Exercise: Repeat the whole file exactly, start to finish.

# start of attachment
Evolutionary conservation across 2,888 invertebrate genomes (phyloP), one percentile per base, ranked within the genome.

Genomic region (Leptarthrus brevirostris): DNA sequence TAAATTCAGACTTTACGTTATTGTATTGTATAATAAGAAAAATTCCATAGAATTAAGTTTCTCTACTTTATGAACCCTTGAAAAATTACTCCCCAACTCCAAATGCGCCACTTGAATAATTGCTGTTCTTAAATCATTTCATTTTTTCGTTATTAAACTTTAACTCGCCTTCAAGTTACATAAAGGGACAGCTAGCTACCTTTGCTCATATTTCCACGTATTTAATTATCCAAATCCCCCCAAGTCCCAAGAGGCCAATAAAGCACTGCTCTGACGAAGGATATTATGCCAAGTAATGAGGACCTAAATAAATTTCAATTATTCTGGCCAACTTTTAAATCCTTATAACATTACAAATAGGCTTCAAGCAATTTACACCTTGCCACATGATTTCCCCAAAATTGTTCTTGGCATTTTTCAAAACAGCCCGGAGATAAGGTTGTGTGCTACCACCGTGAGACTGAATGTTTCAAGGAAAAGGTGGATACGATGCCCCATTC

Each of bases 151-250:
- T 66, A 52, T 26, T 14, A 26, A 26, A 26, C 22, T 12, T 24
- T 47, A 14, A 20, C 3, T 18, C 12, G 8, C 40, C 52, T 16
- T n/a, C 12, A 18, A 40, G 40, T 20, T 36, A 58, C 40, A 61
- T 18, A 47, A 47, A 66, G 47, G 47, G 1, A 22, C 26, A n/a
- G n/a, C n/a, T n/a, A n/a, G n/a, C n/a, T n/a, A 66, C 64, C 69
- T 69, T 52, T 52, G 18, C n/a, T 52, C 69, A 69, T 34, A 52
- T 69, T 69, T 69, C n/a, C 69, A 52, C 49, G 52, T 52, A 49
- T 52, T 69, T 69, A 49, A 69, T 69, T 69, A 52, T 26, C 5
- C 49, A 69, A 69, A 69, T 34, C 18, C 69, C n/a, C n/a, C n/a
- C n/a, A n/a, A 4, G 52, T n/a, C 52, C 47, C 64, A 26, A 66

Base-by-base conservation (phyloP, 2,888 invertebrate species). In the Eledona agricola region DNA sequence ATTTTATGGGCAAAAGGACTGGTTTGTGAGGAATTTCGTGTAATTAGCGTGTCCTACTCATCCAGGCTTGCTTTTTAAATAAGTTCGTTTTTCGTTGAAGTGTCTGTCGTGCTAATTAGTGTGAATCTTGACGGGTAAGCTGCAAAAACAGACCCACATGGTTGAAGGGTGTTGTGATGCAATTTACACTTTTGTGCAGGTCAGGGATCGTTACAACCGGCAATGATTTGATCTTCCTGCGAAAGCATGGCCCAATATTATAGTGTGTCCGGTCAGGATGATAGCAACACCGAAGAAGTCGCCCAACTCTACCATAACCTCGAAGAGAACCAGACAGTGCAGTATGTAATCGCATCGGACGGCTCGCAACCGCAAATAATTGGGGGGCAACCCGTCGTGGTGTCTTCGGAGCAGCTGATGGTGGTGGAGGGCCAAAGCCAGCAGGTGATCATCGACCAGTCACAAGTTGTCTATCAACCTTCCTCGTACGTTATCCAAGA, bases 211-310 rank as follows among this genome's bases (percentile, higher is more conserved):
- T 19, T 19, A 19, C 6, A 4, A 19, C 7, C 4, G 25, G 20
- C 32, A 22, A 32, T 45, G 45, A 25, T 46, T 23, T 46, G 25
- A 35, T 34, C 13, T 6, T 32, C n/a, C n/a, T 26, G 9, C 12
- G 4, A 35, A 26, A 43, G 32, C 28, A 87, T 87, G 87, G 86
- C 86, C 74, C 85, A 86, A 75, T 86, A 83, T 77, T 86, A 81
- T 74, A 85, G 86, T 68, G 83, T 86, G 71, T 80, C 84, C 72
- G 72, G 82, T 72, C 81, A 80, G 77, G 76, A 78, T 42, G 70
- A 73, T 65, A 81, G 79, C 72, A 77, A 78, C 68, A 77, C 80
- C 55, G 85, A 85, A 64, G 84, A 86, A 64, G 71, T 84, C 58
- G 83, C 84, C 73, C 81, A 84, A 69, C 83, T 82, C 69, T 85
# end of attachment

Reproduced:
Evolutionary conservation across 2,888 invertebrate genomes (phyloP), one percentile per base, ranked within the genome.

Genomic region (Leptarthrus brevirostris): DNA sequence TAAATTCAGACTTTACGTTATTGTATTGTATAATAAGAAAAATTCCATAGAATTAAGTTTCTCTACTTTATGAACCCTTGAAAAATTACTCCCCAACTCCAAATGCGCCACTTGAATAATTGCTGTTCTTAAATCATTTCATTTTTTCGTTATTAAACTTTAACTCGCCTTCAAGTTACATAAAGGGACAGCTAGCTACCTTTGCTCATATTTCCACGTATTTAATTATCCAAATCCCCCCAAGTCCCAAGAGGCCAATAAAGCACTGCTCTGACGAAGGATATTATGCCAAGTAATGAGGACCTAAATAAATTTCAATTATTCTGGCCAACTTTTAAATCCTTATAACATTACAAATAGGCTTCAAGCAATTTACACCTTGCCACATGATTTCCCCAAAATTGTTCTTGGCATTTTTCAAAACAGCCCGGAGATAAGGTTGTGTGCTACCACCGTGAGACTGAATGTTTCAAGGAAAAGGTGGATACGATGCCCCATTC

Each of bases 151-250:
- T 66, A 52, T 26, T 14, A 26, A 26, A 26, C 22, T 12, T 24
- T 47, A 14, A 20, C 3, T 18, C 12, G 8, C 40, C 52, T 16
- T n/a, C 12, A 18, A 40, G 40, T 20, T 36, A 58, C 40, A 61
- T 18, A 47, A 47, A 66, G 47, G 47, G 1, A 22, C 26, A n/a
- G n/a, C n/a, T n/a, A n/a, G n/a, C n/a, T n/a, A 66, C 64, C 69
- T 69, T 52, T 52, G 18, C n/a, T 52, C 69, A 69, T 34, A 52
- T 69, T 69, T 69, C n/a, C 69, A 52, C 49, G 52, T 52, A 49
- T 52, T 69, T 69, A 49, A 69, T 69, T 69, A 52, T 26, C 5
- C 49, A 69, A 69, A 69, T 34, C 18, C 69, C n/a, C n/a, C n/a
- C n/a, A n/a, A 4, G 52, T n/a, C 52, C 47, C 64, A 26, A 66

Base-by-base conservation (phyloP, 2,888 invertebrate species). In the Eledona agricola region DNA sequence ATTTTATGGGCAAAAGGACTGGTTTGTGAGGAATTTCGTGTAATTAGCGTGTCCTACTCATCCAGGCTTGCTTTTTAAATAAGTTCGTTTTTCGTTGAAGTGTCTGTCGTGCTAATTAGTGTGAATCTTGACGGGTAAGCTGCAAAAACAGACCCACATGGTTGAAGGGTGTTGTGATGCAATTTACACTTTTGTGCAGGTCAGGGATCGTTACAACCGGCAATGATTTGATCTTCCTGCGAAAGCATGGCCCAATATTATAGTGTGTCCGGTCAGGATGATAGCAACACCGAAGAAGTCGCCCAACTCTACCATAACCTCGAAGAGAACCAGACAGTGCAGTATGTAATCGCATCGGACGGCTCGCAACCGCAAATAATTGGGGGGCAACCCGTCGTGGTGTCTTCGGAGCAGCTGATGGTGGTGGAGGGCCAAAGCCAGCAGGTGATCATCGACCAGTCACAAGTTGTCTATCAACCTTCCTCGTACGTTATCCAAGA, bases 211-310 rank as follows among this genome's bases (percentile, higher is more conserved):
- T 19, T 19, A 19, C 6, A 4, A 19, C 7, C 4, G 25, G 20
- C 32, A 22, A 32, T 45, G 45, A 25, T 46, T 23, T 46, G 25
- A 35, T 34, C 13, T 6, T 32, C n/a, C n/a, T 26, G 9, C 12
- G 4, A 35, A 26, A 43, G 32, C 28, A 87, T 87, G 87, G 86
- C 86, C 74, C 85, A 86, A 75, T 86, A 83, T 77, T 86, A 81
- T 74, A 85, G 86, T 68, G 83, T 86, G 71, T 80, C 84, C 72
- G 72, G 82, T 72, C 81, A 80, G 77, G 76, A 78, T 42, G 70
- A 73, T 65, A 81, G 79, C 72, A 77, A 78, C 68, A 77, C 80
- C 55, G 85, A 85, A 64, G 84, A 86, A 64, G 71, T 84, C 58
- G 83, C 84, C 73, C 81, A 84, A 69, C 83, T 82, C 69, T 85